Genital tubercle

A genital tubercle or phallic tubercle is a body of tissue present in the development of the reproductive system. It forms in the ventral, caudal region of mammalian embryos of both sexes, and eventually develops into a primordial phallus. In the human fetus, the genital tubercle develops around week 4 of gestation, and by week 9 becomes recognizably either a clitoris or penis. This should not be confused with the sinus tubercle which is a proliferation of endoderm induced by paramesonephric ducts. Even after the phallus is developed, the term genital tubercle remains, but only as the terminal end of it,[2] which develops into either the glans penis or the glans clitoridis.

Genital tubercle
Stages in the development of the external sexual organs in the male and female.
Gives rise togenital swelling, mons pubis, clitoris, penis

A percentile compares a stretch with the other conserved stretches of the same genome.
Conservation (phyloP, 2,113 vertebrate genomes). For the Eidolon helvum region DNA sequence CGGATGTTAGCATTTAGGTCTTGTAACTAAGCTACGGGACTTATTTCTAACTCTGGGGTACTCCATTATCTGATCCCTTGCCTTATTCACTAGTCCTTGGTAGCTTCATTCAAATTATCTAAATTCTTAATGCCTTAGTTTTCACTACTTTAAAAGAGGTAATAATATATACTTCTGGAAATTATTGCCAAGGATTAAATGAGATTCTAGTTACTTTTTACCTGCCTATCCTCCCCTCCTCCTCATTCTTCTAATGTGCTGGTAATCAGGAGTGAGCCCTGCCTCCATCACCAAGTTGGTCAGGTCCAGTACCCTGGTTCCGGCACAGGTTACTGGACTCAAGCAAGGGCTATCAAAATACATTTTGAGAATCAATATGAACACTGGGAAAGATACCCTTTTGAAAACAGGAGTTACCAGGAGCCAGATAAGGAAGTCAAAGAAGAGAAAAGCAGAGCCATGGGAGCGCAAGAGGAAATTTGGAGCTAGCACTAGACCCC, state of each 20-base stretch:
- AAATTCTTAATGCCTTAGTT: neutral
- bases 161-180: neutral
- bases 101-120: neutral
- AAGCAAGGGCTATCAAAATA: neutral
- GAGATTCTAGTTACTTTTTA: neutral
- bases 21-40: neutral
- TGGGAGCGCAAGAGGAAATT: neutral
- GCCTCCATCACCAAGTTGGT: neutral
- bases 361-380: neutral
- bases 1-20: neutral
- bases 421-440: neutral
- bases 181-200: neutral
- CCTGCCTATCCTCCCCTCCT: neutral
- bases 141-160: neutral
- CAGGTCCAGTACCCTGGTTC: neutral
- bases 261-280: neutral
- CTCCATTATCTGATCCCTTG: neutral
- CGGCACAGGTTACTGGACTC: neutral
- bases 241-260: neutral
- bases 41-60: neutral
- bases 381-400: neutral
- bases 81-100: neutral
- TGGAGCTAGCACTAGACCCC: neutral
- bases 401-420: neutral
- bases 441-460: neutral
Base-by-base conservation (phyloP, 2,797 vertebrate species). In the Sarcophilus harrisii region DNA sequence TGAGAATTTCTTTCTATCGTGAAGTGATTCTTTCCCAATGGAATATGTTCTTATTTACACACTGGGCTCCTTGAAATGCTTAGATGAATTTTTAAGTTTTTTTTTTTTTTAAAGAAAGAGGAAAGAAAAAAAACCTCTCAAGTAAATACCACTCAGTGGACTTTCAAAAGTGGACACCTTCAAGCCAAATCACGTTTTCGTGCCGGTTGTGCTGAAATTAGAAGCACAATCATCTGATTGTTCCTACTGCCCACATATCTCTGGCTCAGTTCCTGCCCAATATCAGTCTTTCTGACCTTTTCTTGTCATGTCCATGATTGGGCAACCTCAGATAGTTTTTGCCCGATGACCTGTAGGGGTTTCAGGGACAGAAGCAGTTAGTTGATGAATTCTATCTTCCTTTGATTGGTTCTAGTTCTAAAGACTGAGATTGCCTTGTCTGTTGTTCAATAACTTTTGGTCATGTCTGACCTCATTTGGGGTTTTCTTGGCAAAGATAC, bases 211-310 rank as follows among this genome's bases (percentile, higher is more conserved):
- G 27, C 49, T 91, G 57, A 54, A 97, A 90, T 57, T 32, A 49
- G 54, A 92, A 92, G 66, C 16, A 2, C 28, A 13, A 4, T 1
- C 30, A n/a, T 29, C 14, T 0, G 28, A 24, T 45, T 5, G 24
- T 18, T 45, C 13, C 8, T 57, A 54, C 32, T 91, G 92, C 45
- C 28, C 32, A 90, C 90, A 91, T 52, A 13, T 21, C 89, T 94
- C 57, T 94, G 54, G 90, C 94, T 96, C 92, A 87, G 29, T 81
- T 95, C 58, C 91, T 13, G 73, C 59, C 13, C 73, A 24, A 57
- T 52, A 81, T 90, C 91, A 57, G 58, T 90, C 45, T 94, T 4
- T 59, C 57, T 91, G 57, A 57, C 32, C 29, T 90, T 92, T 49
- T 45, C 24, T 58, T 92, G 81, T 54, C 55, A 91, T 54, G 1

SystemReproductive system
Latintuberculum phallicum; tuberculum genitale
Anatomical terminology

The genital tubercle is sensitive to dihydrotestosterone and rich in 5-alpha-reductase, so that the amount of fetal testosterone present after the second month is a major determinant of phallus size at birth.

See also


  1. Netter, Frank H.; Cochard, Larry R. (2002). Netter's Atlas of human embryology. Teterboro, N.J: Icon Learning Systems. p. 159. ISBN 0-914168-99-1.
  2. The University of North Carolina at Chapel Hill - Embryo images nr 024
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